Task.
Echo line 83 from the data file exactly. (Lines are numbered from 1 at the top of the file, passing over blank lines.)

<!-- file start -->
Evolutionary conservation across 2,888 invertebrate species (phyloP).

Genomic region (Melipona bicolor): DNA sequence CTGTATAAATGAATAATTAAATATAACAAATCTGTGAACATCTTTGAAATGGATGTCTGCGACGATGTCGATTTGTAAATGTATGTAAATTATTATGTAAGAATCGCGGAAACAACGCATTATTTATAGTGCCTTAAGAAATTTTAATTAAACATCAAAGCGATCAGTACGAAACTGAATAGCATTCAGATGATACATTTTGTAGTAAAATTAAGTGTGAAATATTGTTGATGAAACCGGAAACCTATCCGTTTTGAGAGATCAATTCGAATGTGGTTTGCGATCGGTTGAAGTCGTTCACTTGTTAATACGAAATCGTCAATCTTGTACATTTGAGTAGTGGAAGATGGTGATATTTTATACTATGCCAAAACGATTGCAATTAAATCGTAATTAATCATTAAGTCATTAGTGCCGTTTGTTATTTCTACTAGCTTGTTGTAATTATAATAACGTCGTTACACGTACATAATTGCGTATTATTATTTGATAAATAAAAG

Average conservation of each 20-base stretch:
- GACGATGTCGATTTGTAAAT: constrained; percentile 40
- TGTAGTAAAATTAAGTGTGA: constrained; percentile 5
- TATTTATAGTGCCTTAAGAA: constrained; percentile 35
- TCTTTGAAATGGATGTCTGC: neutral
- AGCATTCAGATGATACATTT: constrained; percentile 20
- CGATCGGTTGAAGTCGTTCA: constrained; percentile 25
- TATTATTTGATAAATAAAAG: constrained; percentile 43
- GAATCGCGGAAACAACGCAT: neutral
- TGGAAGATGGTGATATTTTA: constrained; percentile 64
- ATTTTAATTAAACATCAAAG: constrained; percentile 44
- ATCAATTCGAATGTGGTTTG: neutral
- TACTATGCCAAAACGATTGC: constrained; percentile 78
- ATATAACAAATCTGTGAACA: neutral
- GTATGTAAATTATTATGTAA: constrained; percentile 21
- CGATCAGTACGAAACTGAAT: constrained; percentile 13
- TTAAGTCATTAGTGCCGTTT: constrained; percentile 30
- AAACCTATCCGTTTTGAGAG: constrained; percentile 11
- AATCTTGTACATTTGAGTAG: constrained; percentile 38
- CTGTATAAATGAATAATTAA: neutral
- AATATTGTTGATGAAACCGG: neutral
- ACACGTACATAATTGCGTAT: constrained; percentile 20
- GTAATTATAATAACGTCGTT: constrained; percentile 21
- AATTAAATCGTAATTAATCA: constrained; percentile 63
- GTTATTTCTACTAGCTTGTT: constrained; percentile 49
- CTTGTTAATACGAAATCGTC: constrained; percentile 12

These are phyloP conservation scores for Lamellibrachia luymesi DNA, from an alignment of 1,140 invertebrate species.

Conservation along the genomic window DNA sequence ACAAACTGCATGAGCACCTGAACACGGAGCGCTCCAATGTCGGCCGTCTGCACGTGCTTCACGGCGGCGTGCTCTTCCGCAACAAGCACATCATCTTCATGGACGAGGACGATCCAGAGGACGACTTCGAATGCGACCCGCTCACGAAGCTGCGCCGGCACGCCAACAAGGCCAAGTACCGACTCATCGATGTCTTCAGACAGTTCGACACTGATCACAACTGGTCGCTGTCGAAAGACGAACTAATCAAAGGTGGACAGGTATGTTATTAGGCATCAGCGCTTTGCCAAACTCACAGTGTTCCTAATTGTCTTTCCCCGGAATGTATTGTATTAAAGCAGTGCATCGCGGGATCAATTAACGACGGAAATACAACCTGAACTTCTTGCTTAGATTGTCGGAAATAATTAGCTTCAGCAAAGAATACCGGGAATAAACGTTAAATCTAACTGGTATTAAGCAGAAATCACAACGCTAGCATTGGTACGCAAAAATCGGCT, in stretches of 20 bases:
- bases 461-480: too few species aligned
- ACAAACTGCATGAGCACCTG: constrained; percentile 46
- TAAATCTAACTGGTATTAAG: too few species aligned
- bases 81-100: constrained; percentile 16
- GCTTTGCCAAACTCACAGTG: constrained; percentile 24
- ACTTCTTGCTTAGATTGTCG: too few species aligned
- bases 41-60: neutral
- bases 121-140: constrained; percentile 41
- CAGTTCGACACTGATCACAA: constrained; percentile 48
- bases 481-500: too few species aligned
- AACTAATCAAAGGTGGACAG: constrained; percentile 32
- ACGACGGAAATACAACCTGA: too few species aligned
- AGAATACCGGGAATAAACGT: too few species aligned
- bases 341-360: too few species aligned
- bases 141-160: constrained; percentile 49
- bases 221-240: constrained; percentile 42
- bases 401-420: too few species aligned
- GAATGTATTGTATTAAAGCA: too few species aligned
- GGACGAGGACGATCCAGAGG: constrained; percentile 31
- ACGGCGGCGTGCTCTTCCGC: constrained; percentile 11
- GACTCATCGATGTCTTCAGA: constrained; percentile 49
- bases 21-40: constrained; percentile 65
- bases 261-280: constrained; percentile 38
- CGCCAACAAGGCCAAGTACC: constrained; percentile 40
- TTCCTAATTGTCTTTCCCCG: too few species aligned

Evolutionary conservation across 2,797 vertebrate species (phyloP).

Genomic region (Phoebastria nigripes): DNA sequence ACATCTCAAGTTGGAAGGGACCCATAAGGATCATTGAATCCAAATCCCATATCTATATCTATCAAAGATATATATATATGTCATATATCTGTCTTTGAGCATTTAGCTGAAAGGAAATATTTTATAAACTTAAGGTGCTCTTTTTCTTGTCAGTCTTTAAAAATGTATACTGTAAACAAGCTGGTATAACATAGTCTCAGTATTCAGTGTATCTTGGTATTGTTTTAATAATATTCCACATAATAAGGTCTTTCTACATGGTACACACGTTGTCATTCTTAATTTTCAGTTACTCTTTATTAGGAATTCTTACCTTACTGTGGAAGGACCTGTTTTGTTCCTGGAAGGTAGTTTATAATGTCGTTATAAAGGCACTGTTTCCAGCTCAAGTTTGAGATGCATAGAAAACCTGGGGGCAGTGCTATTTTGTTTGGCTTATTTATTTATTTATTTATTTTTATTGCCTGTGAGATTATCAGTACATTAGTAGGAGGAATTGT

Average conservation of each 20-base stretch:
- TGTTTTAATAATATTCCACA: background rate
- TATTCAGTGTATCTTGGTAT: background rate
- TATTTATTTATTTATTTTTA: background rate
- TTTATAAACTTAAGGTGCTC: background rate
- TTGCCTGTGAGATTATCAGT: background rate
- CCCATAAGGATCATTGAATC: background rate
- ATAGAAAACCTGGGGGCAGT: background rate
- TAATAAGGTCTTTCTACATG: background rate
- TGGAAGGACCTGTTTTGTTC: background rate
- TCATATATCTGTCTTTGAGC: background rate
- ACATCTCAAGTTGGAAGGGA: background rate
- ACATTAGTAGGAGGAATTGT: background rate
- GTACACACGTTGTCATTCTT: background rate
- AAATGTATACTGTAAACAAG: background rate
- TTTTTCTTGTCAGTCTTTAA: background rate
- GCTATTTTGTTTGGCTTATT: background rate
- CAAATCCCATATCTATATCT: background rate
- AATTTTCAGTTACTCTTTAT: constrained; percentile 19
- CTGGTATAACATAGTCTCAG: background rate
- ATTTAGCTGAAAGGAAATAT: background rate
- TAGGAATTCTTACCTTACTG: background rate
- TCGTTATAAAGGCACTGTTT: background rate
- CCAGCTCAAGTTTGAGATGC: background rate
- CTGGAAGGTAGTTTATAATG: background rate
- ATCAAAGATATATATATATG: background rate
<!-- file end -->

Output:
- ATCAAAGATATATATATATG: background rate